Monday, March 28, 2016

Journal March 28, 2016 - Seedlngs for greenhouse and garden

Seeds for both the greenhouse and garden were started on March 14, 2014.  Today I began planting some of the seeds into three inch pots to grow on under grow lights.

Once again I will be growing Tropic tomatoes for the greenhouse, with some in the garden also.  In addition, I planted Celebrity tomatoes for my garden and Ava's garden.

All of the annual flower seeds that I planted were saved from last year's garden, with the exception of Chrysanthemum, Robinson Red.  I had not seen these seeds before and the photo on the package looked very attractive.

The beets were picked today, but I let them get too big and I thought the greens were a little chewy.  The beets themselves, roasted, were delicious!

That is the trouble: in the spring with all of the planting, things get a little out of hand, and somethings get overlooked in the process.

Sunday, March 27, 2016

Journal March 27, 2016 - Olive trees setting

The trees are setting fruit, a lot of fruit.  When they began to bud I thought, or hoped, that I might get enough to process a small batch in a Tupperware container.  Now, it appears that they are going produce a lot of fruit, so I began looking for ways to process the olives.


 The top photo shows a Spanish variety, Arbequina, the bottom photo shows a French variety, Picholine.  What I find strange is that the plants are in different stages; fruit set on the tops, while the bottom portions are still flowering.  To further complicate things: some plants are just about finished flowering, while others have green buds just beginning to swell.  Add to that, that there are at least ten different varieties, so it looks like the harvest will be spread out for quite sometime.

Making oil is not practical, as the equipment is very expensive, however, I would really prefer to process them for eating anyway.  I think I have found a method that I would like to try that does not look too difficult.  The link below will take you to a video on youtube.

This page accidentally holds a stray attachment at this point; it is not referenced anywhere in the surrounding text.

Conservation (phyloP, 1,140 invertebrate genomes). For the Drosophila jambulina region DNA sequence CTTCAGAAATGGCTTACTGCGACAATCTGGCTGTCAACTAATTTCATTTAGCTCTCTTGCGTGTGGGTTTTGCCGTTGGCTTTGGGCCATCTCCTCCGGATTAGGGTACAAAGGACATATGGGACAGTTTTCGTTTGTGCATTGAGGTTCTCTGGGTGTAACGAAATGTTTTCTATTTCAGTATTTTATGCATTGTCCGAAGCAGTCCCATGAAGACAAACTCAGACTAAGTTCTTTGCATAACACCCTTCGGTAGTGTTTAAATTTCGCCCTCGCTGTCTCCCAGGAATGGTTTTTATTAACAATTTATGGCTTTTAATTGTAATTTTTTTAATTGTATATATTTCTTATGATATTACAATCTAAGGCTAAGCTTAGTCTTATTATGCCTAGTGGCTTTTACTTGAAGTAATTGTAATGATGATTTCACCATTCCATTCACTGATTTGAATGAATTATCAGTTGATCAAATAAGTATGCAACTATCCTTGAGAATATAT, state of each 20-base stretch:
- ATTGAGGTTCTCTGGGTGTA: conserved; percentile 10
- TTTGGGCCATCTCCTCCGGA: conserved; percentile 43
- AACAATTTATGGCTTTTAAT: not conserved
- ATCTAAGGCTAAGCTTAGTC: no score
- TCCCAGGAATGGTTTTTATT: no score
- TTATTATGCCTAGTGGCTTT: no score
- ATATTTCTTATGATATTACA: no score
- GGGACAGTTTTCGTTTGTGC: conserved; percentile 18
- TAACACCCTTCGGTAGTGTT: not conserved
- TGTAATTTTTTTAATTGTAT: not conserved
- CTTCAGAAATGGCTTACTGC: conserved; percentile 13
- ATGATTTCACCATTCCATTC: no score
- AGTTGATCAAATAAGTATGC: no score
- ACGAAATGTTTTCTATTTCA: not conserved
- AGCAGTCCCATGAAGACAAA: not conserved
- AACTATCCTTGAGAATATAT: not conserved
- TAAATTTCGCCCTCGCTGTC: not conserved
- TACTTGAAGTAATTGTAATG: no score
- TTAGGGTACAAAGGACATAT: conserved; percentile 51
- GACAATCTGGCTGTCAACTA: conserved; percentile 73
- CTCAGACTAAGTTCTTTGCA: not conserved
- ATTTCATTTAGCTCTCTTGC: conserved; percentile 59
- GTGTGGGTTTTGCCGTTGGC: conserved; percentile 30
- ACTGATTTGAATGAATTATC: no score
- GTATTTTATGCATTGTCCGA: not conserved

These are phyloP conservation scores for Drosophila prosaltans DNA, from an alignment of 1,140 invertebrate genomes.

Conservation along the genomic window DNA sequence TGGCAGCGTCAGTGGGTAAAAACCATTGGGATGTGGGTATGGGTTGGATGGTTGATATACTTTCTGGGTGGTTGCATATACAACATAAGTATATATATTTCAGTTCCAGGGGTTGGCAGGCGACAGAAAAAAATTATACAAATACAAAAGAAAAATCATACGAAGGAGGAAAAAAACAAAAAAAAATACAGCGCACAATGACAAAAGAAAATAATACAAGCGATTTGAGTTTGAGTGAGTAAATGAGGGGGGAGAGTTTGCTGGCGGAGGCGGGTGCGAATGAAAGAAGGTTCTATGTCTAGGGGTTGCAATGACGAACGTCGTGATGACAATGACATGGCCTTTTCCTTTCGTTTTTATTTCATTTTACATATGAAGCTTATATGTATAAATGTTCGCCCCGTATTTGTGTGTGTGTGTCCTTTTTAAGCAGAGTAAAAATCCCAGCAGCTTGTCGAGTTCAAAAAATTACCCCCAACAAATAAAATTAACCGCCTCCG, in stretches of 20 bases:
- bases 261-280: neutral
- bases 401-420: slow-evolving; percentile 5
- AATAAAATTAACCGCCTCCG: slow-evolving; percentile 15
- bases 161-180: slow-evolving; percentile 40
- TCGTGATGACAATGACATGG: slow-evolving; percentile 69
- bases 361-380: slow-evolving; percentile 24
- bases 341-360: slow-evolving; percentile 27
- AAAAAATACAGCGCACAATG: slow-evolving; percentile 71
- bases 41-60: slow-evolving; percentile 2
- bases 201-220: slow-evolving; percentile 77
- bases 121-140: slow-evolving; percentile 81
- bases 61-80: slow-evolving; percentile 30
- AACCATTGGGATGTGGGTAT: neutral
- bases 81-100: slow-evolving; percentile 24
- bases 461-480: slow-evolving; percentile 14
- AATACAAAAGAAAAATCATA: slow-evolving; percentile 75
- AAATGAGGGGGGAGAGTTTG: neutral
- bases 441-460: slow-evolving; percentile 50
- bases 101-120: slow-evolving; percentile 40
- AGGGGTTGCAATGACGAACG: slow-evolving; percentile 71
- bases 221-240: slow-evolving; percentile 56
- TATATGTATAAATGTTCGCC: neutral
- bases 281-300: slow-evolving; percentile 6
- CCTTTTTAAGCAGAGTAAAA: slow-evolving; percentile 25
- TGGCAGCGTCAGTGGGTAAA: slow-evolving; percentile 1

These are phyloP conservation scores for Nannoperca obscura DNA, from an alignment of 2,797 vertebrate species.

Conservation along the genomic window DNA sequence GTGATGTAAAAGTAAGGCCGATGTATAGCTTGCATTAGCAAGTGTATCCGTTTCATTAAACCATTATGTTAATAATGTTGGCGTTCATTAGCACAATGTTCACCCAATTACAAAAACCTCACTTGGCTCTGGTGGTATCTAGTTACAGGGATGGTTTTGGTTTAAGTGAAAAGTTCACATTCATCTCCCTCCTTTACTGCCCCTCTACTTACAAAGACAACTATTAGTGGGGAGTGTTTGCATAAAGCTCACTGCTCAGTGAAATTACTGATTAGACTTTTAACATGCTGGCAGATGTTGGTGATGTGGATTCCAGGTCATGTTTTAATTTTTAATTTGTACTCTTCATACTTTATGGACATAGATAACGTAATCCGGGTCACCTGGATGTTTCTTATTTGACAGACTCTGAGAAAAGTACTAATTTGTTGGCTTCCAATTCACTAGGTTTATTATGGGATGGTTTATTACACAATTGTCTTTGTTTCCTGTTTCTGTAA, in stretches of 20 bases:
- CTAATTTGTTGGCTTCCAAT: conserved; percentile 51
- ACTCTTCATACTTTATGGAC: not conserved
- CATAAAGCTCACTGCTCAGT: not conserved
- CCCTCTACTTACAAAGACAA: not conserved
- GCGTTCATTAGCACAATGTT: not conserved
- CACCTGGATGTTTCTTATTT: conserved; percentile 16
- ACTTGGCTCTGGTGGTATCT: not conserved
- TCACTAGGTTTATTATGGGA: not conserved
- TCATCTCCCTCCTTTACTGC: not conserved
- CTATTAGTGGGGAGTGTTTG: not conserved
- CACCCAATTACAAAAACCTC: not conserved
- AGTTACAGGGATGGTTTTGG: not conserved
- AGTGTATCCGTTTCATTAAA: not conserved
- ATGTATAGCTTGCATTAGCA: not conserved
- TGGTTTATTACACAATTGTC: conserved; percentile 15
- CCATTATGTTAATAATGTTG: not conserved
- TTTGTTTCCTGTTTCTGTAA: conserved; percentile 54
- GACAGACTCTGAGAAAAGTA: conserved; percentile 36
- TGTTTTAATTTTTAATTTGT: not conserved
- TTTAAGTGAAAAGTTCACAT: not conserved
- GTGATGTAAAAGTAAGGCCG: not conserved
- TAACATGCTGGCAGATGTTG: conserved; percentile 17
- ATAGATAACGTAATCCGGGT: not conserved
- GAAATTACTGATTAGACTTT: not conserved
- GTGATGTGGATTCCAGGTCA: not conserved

Olive processing.

Last week I removed the straw blanket that was covering the garlic all winter, finding the garlic looking great!  Last season at this time the raised bed was still frozen solid.  After the bed warms up I will mulch with straw to control the weeds and moisture.

All of the bulbs in the bed came from last year's harvest, but the bulbs are all mixed up, so I can't tell which variety is which, except for the Italian purple.

Monday, March 7, 2016

Journal March 7, 2016 - Greenhouse open, for now

Unbelievable, the greenhouse is back in use after being closed on the first of January.  And, the weather service forecasts moderate temperatures well into the middle of next week.

So, I placed a number of plants in the greenhouse for as long as the weather permits.  This will give the grow lights a rest, save on  the utility bill and give the plants the benefit of greenhouse conditions.

Right now, at 6:30 pm, the temperature in the greenhouse is 49 degrees F.  The night temperatures for the next week and a half are forecast to be above freezing, however, I have the fan forced electric heater plugged into the thermo cube just in case.  

The fan forced greenhouse heater has been used very little since I have had it, so I am interested in seeing how it works.  It should be ideal under these conditions, as it will react to, and correct for temperature drop much more quickly than the oil filled electric radiator I had been using.